Contrary to popular belief, a job interview isn’t all about you. It’s also a chance to learn about the ins and outs of the company you’re hoping to join. Be prepared to zip your lips for minutes at a time or otherwise you may come across as domineering and needy. It’s also important to be careful about the subjects you discuss. Although your interviewer will be interested in hearing about your past accomplishments and aspirations, they probably don’t need to hear about your bearded lady fetish or the fact that you experience a burning sensation every time you pee.
06. Saying too much

Contrary to popular belief, a job interview isn’t all about you. It’s also a chance to learn about the ins and outs of the company you’re hoping to join. Be prepared to zip your lips for minutes at a time or otherwise you may come across as domineering and needy. It’s also important to be careful about the subjects you discuss. Although your interviewer will be interested in hearing about your past accomplishments and aspirations, they probably don’t need to hear about your bearded lady fetish or the fact that you experience a burning sensation every time you pee.

Chances are you’ll have several days to prepare for your interview, so make the most of your time by learning about the company. If it's publicly traded, read the most recent 10-Q filed with the U.S. Securities and Exchange Commission. If the company is privately held, start with its website. The time before your interview is also the perfect occasion to update your resume, so take the time to weed out all of those references who are currently serving time in a federal correctional institution.
05. Not knowing enough about the employer

Chances are you’ll have several days to prepare for your interview, so make the most of your time by learning about the company. If it's publicly traded, read the most recent 10-Q filed with the U.S. Securities and Exchange Commission. If the company is privately held, start with its website. The time before your interview is also the perfect occasion to update your resume, so take the time to weed out all of those references who are currently serving time in a federal correctional institution.

Just as you should never ask a woman her age, it’s also considered to be in bad taste to discuss salary and benefits until you’ve been offered the job. Bringing up the topic too soon will convince the interviewer that you have little interest in the job beyond a monthly paycheck and your standard two weeks of vacation time.
04. Discussing benefits too soon

Just as you should never ask a woman her age, it’s also considered to be in bad taste to discuss salary and benefits until you’ve been offered the job. Bringing up the topic too soon will convince the interviewer that you have little interest in the job beyond a monthly paycheck and your standard two weeks of vacation time.





Only a small percentage of candidates ever make it to the interview stage, so try to relax and enjoy the ride. Be prepared to be grilled for up to an hour and avoid glancing at your watch or asking how long the interview will last, since it gives the impression that you're late for a far more important date.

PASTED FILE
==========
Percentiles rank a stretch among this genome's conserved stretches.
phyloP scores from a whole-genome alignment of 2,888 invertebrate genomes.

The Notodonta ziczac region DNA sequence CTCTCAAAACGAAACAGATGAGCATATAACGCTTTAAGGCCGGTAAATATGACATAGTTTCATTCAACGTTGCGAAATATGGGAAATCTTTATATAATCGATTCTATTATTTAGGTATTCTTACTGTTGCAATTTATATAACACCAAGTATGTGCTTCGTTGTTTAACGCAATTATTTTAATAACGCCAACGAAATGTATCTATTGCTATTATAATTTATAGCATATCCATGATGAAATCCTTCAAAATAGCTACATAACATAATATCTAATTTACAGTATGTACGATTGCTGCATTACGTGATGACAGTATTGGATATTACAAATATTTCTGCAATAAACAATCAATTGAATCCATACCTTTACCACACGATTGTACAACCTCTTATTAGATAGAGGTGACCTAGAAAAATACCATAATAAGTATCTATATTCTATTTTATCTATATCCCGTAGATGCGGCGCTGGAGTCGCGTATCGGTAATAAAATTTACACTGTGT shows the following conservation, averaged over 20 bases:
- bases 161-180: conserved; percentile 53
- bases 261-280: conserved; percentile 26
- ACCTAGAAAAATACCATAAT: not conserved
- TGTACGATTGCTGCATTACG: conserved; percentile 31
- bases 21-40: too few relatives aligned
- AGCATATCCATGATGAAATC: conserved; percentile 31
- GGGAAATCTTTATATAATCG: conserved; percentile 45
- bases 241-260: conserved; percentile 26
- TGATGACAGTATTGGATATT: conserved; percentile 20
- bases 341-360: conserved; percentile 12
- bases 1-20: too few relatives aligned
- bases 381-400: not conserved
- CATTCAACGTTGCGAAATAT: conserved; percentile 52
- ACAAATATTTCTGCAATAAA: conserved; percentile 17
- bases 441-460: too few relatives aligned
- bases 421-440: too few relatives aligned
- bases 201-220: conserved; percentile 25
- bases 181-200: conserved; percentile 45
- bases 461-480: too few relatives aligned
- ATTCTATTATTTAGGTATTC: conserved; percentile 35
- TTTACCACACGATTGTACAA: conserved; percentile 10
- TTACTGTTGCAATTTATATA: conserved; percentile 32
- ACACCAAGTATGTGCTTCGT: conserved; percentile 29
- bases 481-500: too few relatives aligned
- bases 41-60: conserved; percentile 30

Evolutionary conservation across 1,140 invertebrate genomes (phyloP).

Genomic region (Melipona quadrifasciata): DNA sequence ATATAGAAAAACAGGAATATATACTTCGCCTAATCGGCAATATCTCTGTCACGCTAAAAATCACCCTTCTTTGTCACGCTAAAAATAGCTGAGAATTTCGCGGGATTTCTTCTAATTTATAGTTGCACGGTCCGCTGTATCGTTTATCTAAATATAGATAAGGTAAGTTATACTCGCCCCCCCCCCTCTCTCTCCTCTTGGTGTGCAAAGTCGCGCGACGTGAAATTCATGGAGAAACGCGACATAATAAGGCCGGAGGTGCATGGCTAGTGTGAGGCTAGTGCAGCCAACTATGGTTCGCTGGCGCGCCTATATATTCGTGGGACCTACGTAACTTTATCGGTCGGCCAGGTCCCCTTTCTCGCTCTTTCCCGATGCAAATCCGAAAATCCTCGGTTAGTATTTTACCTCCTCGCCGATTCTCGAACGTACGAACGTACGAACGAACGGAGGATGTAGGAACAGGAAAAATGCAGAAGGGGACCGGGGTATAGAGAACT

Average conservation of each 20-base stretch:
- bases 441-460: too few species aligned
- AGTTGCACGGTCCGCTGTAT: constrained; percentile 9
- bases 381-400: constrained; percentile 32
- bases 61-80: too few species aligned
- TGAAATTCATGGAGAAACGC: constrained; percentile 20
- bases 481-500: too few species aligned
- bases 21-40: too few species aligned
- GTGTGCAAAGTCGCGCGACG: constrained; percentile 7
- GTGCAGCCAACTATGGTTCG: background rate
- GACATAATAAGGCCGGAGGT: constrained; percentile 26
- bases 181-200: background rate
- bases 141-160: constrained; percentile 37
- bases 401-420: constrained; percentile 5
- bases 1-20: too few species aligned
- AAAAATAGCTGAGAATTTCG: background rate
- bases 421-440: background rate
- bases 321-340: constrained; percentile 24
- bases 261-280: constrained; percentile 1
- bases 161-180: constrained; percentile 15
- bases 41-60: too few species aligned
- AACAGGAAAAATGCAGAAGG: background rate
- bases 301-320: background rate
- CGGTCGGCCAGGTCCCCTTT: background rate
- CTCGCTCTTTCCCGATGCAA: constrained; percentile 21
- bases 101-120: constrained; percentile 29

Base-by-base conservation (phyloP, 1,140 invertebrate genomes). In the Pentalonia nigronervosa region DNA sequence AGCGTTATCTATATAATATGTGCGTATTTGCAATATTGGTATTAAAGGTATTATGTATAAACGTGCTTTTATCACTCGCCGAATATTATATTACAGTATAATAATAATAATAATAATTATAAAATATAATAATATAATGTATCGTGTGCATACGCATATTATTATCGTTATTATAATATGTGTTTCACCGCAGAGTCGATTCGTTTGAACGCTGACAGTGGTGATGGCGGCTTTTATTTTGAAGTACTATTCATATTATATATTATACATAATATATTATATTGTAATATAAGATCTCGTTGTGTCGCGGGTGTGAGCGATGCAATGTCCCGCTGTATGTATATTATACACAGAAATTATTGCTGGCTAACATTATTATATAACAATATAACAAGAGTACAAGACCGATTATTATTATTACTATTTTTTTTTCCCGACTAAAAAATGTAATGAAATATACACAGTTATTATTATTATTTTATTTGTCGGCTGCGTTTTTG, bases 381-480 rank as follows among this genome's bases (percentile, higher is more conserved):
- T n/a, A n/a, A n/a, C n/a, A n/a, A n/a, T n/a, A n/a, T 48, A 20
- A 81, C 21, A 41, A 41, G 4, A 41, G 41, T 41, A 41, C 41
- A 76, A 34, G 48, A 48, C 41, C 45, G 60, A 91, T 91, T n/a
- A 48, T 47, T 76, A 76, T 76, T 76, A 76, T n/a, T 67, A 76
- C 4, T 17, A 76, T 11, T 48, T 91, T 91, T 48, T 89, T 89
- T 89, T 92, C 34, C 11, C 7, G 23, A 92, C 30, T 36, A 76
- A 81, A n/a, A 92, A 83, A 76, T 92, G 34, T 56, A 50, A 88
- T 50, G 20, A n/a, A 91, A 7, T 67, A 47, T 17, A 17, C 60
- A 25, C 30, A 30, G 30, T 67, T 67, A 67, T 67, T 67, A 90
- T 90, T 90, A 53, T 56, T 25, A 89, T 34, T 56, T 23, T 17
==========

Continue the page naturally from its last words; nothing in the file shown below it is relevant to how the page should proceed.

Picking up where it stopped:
03. Rushing the Interview

Only a small percentage of candidates ever make it to the interview stage, so try to relax and enjoy the ride. Be prepared to be grilled for up to an hour and avoid glancing at your watch or asking how long the interview will last, since it gives the impression that you're late for a far more important date.






Modesty may be a virtue, but it won’t help you land a job. Your interview is the chance for you to shine, so shelve your humility and highlight your strengths and accomplishments -- just make sure to focus on those accomplishments that are most relevant to the position for which you’re applying. After all, the interviewer probably doesn’t have to know about your ability to shotgun a dozen beers or the fact that you’re the state’s largest owner of Michael Bolton memorabilia.
02. Being overly Modest

Modesty may be a virtue, but it won’t help you land a job. Your interview is the chance for you to shine, so shelve your humility and highlight your strengths and accomplishments -- just make sure to focus on those accomplishments that are most relevant to the position for which you’re applying. After all, the interviewer probably doesn’t have to know about your ability to shotgun a dozen beers or the fact that you’re the state’s largest owner of Michael Bolton memorabilia. 


A job interview isn’t a party, so arriving casually late won’t score you any points. Make sure to show up 10-15 minutes in advance and notify a receptionist upon your arrival. Getting to your interview early will allow you to familiarize yourself with a foreign environment, and if you’re lucky, the waiting room may even have magazines from this decade.
01. Arriving Late

A job interview isn’t a party, so arriving casually late won’t score you any points. Make sure to show up 10-15 minutes in advance and notify a receptionist upon your arrival. Getting to your interview early will allow you to familiarize yourself with a foreign environment, and if you’re lucky, the waiting room may even have magazines from this decade.